Wednesday, December 18, 2013

The Great Train Robbery remembered

It's a delicious irony that on the very day that Ronnie Biggs, most famous of the Great Train Robbers, died aged 84, the BBC should screen the first part of its drama about the 'Crime of the Century' in 1963. As a teenager this, along with the Profumo Affair and the assassination of President Kennedy, was the biggest news event of the era. Even though the train driver was badly hurt, the robbers were regarded as heroes for getting away with £2.6 million, at a time when a million really was a million.
Bruce Reynolds, Buster Edwards, Gordon Goody, Charlie Wilson, Ronnie Biggs and the rest were household names, and many people, me included, were shocked at the length of their sentences when they were caught. 30 years in prison seemed a hell of a long time for men who seemed to be putting two fingers up to the Establishment. Secretly, or maybe not so secretly, most people wanted them to get away with it. And when Ronnie Biggs, who played a fairly minor role in the escapade, escaped from Wandsworth prison many people were delighted.
He went initially to Australia and then to Rio, where he lived the life of a celebrity for 30 years, with
the best efforts of  'Slipper of the Yard' failing to arrange his extradition. The high, or low, point, depending on your view, was when the remnants of the Sex Pistols, after Johnny Rotten had left and Sid Vicious had self-destructed, recorded No One Is Innocent and Belsen Was A Gas, which were included, appropriately enough, on the Great Rock 'n' Roll Swindle album. No One Is Innocent reached the UK top ten, despite its dubious quality. Ronnie eventually came back to the UK and continued his prison sentence, before being released on compassionate grounds. He was never a hero perhaps, but he was certainly a personality and an infamous one at that.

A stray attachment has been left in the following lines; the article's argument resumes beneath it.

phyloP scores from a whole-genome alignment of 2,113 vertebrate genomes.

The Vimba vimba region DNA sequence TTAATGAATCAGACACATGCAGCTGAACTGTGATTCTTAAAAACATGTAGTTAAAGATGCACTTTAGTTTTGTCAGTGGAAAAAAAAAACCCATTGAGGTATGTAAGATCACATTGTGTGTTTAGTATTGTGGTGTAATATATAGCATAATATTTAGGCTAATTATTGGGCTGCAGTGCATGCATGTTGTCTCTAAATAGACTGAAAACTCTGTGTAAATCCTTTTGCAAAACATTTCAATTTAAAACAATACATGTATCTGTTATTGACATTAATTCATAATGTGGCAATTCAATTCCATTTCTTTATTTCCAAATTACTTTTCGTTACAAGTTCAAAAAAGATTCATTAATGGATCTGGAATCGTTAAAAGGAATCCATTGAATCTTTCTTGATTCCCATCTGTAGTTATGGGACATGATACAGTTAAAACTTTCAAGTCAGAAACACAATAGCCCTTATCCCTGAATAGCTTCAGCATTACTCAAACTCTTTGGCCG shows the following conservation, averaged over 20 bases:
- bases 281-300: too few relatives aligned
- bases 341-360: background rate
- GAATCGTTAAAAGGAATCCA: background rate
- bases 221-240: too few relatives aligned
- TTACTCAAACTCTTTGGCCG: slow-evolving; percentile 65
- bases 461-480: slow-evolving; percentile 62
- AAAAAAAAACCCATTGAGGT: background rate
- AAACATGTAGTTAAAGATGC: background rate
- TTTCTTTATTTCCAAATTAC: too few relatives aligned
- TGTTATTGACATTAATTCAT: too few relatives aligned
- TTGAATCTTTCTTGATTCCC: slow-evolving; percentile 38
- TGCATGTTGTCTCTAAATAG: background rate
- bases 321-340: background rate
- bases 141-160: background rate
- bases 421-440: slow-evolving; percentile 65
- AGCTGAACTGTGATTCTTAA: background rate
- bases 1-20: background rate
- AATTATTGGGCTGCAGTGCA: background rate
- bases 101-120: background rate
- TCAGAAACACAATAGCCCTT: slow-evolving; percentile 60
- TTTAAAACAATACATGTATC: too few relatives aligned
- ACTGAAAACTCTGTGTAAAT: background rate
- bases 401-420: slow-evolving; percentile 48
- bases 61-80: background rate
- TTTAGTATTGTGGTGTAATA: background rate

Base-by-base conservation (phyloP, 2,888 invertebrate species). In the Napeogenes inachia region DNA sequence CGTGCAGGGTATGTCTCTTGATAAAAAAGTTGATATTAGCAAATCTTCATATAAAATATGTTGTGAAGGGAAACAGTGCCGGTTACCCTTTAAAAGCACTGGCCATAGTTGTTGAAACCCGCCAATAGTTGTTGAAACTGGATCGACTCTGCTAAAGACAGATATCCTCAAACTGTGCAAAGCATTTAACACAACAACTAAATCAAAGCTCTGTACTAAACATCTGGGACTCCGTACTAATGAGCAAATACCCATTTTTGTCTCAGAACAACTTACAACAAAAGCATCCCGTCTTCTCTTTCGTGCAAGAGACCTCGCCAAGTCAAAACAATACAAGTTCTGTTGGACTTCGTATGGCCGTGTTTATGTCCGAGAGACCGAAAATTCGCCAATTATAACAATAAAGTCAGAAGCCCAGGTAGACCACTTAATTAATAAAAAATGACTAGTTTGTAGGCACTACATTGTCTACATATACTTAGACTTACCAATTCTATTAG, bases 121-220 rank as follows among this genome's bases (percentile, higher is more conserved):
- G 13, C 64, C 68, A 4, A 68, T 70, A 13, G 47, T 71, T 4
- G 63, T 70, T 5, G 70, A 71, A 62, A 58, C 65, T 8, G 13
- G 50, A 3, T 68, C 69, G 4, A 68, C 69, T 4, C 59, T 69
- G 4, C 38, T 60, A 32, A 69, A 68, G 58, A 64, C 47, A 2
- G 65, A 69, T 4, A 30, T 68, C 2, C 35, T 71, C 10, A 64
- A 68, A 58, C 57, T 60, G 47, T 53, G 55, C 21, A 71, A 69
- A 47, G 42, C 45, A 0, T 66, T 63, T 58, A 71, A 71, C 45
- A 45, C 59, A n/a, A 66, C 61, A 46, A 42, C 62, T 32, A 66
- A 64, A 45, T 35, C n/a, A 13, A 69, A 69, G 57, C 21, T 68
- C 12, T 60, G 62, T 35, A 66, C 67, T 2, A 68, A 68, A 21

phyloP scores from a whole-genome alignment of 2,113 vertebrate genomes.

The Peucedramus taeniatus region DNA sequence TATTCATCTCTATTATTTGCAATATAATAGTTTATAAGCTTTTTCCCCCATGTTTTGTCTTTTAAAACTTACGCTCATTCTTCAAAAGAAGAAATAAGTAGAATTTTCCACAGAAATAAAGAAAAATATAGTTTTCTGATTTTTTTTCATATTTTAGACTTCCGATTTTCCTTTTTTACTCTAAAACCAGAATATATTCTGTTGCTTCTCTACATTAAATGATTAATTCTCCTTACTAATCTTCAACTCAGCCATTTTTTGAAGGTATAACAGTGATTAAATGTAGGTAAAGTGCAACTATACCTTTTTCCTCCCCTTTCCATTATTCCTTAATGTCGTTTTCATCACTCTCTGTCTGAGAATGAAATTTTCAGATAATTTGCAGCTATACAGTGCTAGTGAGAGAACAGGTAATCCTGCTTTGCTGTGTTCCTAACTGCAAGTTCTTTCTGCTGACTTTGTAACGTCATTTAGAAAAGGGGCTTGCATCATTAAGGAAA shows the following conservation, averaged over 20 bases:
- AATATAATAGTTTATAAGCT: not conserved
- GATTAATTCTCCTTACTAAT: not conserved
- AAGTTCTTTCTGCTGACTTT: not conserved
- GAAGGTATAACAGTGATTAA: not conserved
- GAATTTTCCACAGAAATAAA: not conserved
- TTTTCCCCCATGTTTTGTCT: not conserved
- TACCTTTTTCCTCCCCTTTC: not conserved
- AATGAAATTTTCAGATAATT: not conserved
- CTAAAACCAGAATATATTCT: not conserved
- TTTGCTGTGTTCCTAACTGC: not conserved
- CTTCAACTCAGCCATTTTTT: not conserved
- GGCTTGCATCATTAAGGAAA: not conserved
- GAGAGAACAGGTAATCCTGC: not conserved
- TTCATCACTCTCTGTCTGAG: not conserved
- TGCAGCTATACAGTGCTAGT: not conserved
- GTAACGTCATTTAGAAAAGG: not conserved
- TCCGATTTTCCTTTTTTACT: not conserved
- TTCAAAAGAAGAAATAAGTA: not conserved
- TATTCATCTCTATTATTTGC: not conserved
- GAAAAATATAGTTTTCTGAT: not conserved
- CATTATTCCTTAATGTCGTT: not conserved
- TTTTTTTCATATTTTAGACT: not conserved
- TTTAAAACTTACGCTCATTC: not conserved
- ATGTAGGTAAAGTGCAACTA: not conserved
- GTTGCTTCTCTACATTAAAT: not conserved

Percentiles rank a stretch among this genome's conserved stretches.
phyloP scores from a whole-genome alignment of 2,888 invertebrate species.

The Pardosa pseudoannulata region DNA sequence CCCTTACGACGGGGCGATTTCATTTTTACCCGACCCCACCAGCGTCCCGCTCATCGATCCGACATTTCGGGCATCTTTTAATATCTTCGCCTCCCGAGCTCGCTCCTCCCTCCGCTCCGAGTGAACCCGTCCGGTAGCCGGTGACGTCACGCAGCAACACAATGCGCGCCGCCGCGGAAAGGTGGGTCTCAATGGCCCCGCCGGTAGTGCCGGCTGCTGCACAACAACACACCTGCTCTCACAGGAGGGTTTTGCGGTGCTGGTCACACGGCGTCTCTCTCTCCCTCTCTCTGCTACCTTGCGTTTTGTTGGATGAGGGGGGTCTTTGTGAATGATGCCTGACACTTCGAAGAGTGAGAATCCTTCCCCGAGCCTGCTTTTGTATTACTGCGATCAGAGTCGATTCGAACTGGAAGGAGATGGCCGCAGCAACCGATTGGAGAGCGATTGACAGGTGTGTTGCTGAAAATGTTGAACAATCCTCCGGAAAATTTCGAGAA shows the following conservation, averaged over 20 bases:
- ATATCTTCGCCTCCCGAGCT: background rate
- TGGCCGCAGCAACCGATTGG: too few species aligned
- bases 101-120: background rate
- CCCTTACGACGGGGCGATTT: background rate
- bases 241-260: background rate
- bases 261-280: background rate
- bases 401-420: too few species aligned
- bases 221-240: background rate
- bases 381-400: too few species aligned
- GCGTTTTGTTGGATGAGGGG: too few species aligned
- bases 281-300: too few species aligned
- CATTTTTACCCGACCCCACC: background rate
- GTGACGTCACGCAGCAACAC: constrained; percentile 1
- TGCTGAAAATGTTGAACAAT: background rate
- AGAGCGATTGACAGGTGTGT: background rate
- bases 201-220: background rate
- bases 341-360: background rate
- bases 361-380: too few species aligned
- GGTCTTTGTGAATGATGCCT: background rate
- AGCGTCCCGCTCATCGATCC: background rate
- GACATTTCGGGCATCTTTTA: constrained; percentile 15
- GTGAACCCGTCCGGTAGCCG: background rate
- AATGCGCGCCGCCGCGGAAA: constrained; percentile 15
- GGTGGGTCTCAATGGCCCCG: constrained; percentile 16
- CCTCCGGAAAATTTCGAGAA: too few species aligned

At 10:15 pm , Blogger Nick said...

Incidentally, I noticed at least two errors in the BBC drama and I suspect there were more besides. In the opening sequence, set in 1962, the Jaguar car bore an A number plate, but these weren't introduced until 1963. Later Bruce Reynolds cleaned the top part of the blackboard when he was outlining plans for the robbery, but a moment later the board was uncleaned. Maybe I'm getting picky!

At 1:13 am , Anonymous Bill Haynes said...

Car registrations were
A 63 B 64 C 65

Was La La La La Stevie Wonder track opening sequence Coppers Story first time on air anywhere ? Taken from same live album that Fingertips was taken for 1963 release. La La La La great favourite La Discotheque Peckham in 63. Bill Haynes

At 9:08 am , Blogger Nick said...

The bit of the programme I was referring to re the number plates was right at the beginning - the BOAC robbery which was stated as being in 1962 - ie before the A plates were released. There were a few other incorrect bits, like single track railway lines being shown for example on the West Coast main line. But overall I thought both parts of the programme were excellent. La la la la la was never released as a single in the UK although it was on the Live The 12 Year Old Genius LP on Oriole. A great little known track. In fact the background music was excellent throughout - Sam Cooke's A Change Is Gonna Come at the end particularly poignant I thought.


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